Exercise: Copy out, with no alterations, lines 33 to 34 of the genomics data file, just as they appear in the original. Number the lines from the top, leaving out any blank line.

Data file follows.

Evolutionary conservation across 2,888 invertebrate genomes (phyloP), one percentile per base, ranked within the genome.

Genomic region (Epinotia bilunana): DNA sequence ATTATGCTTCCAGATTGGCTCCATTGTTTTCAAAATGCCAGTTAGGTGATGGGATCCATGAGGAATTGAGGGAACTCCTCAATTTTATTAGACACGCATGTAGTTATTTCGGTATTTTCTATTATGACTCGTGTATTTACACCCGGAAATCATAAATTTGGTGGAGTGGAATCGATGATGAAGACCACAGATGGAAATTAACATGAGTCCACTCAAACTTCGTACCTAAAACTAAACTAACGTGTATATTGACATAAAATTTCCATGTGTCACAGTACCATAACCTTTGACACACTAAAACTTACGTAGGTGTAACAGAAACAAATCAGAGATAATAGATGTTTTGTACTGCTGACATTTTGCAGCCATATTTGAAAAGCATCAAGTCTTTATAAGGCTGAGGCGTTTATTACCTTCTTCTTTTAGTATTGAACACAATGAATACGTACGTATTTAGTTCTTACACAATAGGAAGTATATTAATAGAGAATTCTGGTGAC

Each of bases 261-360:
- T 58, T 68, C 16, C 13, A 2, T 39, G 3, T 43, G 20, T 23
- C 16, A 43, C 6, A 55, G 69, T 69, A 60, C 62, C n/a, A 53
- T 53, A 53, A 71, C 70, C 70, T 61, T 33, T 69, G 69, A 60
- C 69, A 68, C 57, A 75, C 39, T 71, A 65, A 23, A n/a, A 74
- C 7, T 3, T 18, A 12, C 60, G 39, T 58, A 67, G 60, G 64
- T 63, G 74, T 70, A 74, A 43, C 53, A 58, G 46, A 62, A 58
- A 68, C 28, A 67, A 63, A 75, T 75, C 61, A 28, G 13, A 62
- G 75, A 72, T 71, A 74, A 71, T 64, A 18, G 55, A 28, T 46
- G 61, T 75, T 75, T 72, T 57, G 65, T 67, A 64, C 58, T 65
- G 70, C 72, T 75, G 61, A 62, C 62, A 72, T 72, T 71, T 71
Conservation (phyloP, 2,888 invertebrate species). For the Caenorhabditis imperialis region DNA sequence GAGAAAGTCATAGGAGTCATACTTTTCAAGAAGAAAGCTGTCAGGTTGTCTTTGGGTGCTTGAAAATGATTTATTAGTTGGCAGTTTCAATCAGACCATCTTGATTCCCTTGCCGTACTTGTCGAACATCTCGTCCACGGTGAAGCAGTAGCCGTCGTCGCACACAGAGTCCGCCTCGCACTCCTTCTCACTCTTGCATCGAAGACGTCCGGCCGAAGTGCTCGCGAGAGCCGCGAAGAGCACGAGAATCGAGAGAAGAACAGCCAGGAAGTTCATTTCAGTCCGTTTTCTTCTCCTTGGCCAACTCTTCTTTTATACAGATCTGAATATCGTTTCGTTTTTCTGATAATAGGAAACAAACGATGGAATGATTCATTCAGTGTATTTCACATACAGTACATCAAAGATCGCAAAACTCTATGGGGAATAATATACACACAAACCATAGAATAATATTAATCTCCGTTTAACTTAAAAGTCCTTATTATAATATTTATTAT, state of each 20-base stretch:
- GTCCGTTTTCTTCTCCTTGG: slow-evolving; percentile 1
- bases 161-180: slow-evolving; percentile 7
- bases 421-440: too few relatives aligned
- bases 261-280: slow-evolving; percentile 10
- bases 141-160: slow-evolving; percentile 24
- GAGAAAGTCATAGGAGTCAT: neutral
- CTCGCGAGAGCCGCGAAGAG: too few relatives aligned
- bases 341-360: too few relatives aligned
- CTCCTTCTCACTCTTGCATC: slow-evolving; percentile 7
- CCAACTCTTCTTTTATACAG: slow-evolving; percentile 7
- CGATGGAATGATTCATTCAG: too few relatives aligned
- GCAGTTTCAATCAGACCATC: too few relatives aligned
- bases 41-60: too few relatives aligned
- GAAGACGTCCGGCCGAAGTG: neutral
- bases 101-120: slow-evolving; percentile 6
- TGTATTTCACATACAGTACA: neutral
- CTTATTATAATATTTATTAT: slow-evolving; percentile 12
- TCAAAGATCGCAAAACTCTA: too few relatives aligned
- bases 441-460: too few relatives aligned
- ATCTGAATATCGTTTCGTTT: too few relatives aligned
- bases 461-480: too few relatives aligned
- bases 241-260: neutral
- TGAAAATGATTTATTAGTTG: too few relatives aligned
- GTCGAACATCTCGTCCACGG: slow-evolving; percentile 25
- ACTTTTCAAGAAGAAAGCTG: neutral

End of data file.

- bases 441-460: too few relatives aligned
- ATCTGAATATCGTTTCGTTT: too few relatives aligned